The Future Arrives, and it’s Foggy

A couple of weeks back, I said that we were going to discuss a close reading The Comedy of Errors‘ Act Two, Scene Two, from Adriana and Luciana’s entrance around lne 108.

So let’s begin. . .

As Adriana verbally accosts Antipholus of Syracuse (thinking he’s A of Ephesus), there’s a neat bit of in-dialogue stage directon at line 123: “Ah, do not tear away thyself from me!” (II.ii.123).  Obviously in the course of the first fifteen lines of her speech, she is supposed to somehow grab on to him–maybe in a hug, maybe just by the hand–and he struggles to be free.

She’s angry and very pointed here, but she’s also hurting. How do we know? the scansion tell us so.  She enunciates and stretches out to four syllables both “licentious” (lie-SEN-she-US [II.ii.130]) and “contagion” (con-TAY-gee-on [II.ii.143]) to emphasize her point.  However, she swallows and slurs to only three syllables the root of her accusation: “adulterate” (uh-DUL-trat [II.ii.139]).  So while she is angered and has no problem accusing him of lewd behavior and being contaminated by lust, she cannot bring herself to say clearly that he is committing adultery.  Interesting, character-based stuff.

Back when I announced that we’d be covering this scene, reader Donna asked if Antipholus and Dromio’s exchange between lines 159 and 166 is only to each other in hushed tones or if Adriana and Luciana can hear them.  My take is that while I can see the dialogue being hushed and secretive (and thus her “grossly” [II.ii.168] statement is referring to their unveiled, though inaudible, attempt to get their stories straight), I think I’d probably direct it as being aloud for the sisters to hear… this would allow for some good opportunities for the two female leads to have some great non-verbal reactions.

Another bit of scanned expansion of lines comes when Antipholus is trying to figure out what is going on:

How can she thus then call us by our names,
Unless it be by inspiration.

— II.ii.165-6

For the iambic pentameter to scan, that last word must be drawn out (IN-spi-RAY-she-ON)… that over-enunciation puts a rather foolish light on Antipholus, and well it should: if he would only THINK, he’d realize that people know “him” because they know his brother.  But Antipholus (and his servant… AND their twins) have no such “inspiration” themselves.  Of course, if they did, this–the shortest of Shakespeare’s plays–would be even shorter.

Another bit of in-dialogue stage direction comes when Adriana tells Antipholus, “Come, I will fasten on this sleeve of thine” (II.ii.172).  Again, she latches on to him physically.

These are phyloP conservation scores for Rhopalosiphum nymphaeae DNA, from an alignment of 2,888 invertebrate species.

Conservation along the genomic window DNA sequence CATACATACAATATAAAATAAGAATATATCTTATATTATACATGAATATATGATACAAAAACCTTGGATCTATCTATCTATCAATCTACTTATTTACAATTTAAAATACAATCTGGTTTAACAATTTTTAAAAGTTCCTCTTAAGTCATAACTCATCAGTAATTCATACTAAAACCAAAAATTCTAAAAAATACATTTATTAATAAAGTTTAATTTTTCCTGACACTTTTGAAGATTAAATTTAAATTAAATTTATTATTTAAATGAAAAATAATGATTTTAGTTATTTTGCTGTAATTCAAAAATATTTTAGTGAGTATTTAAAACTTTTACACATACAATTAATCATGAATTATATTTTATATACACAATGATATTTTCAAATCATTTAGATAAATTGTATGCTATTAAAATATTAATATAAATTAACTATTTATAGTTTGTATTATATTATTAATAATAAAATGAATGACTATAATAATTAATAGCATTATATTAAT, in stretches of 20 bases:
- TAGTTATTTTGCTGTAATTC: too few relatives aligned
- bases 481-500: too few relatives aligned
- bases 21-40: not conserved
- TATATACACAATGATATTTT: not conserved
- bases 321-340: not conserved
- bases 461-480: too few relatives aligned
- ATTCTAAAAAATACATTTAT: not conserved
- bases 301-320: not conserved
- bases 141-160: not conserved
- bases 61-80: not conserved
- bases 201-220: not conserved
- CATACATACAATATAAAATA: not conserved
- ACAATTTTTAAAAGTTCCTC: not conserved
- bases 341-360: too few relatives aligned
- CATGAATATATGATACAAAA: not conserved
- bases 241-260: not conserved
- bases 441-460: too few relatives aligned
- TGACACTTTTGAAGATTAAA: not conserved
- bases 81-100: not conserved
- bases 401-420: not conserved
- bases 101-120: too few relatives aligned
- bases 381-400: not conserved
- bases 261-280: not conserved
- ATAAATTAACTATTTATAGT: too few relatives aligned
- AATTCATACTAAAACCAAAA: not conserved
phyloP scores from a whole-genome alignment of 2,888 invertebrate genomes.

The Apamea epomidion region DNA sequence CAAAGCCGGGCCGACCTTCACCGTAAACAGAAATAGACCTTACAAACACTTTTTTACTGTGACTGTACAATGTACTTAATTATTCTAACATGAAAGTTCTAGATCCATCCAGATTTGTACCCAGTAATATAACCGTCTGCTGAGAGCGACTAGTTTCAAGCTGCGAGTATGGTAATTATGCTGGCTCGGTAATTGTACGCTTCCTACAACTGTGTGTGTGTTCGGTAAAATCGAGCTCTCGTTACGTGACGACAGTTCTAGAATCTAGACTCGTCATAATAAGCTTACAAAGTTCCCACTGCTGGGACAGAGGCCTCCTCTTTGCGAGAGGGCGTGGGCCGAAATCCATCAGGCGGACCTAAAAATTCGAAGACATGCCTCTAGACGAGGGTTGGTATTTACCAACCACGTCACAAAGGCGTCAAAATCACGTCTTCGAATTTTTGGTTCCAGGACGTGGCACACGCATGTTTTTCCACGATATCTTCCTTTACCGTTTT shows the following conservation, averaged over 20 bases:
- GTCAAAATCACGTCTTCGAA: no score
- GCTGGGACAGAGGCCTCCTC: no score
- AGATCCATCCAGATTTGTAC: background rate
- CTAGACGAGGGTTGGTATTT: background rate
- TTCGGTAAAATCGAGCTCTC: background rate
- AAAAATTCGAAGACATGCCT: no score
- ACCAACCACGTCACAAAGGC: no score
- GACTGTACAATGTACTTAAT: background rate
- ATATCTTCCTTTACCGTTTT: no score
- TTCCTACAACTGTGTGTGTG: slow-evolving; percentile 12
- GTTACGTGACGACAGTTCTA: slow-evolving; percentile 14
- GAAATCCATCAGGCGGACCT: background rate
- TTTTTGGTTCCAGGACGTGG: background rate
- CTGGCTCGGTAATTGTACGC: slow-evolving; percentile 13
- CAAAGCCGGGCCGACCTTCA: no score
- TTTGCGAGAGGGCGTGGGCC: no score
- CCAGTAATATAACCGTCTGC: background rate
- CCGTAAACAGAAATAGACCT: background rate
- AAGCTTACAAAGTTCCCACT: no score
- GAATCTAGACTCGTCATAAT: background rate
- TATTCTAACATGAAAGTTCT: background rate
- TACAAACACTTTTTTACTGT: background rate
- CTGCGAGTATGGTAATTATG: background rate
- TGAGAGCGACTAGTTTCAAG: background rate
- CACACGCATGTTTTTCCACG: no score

Antipholus and Dromio’s exchange between lines 180 and 191 can (again) be played as either asides or as audible to the sisters (and this could help determine the tone of the production: to each other would make it more “realistic” [though two sets of identical twins kinda kills realism]; asides could make it VERY broad, breaking the fourth wall, almost imploring the audience to laugh)… but I think in this case the direction is clear: the speeches should be presented as asides, but Luciana calls them (and the actors) out on it: “Why prat’st thou to thyself and answer’st not?” (II.ii.192). . . Why are you talking to yourselves? she asks.  Why, indeed.

What’s also interesting in this exchange is Dromio’s Catholicism: “O, for my beads! I cross me for a sinner” (II.i.187).  In the post-Henry VIII, Anglican Church world of Shakespeare’s time, it’s interesting that the comment is made.  At first, I thought it might be a back-handed dig at the “lower” classes, but before the end of the scene, Adriana says to Antipholus, “Husband, I’ll dine above with you today // And shrive you of a thousand idle pranks” (II.ii.206-207), telling him that she will take his confession.

Why all the Catholic imagery (and none of it really negative)?  An appeal to the Groundlings?  I’m not sure… I’m not a literary-history expert… any ideas out there?

There are also a couple of references made in this scene that make a certain production concept/interpretation possible.  Back “in the day” when I was doing “A Night with the Bard” at Oxnard High, I had one student joke that he would set the play in Jamaica, with the characters higher than kites (which would explain for a certain mental slowness).  The student didn’t have any supporting evidence for the concept, so we laughed it off as just talk.  But, lookee, lookee, what we find in this scene: when Dromio and Antipholus of Syracuse are discussing Adriana’s contention that Antipholus is her husband and that Dromio is her servant, Dromio says

'Tis true; she rides me, and I long for grass

— II.ii.199

Textually it means simply that he feels like an ass or donkey, and he longs for grass to eat.  In a Jamaican setting, however, grass takes on a whole new meaning, and I can see how this might be stretched out for the full production…especally since by the end of the scene, it’s not just Dromio who’s a little lost in a fog of confusion, as Antipholus says,

I'll say as they say and persever so,
And in this mist at all adventures go.

— II.ii.214-215

Could this be the same mist as you’d find at a Dead concert?

Comment?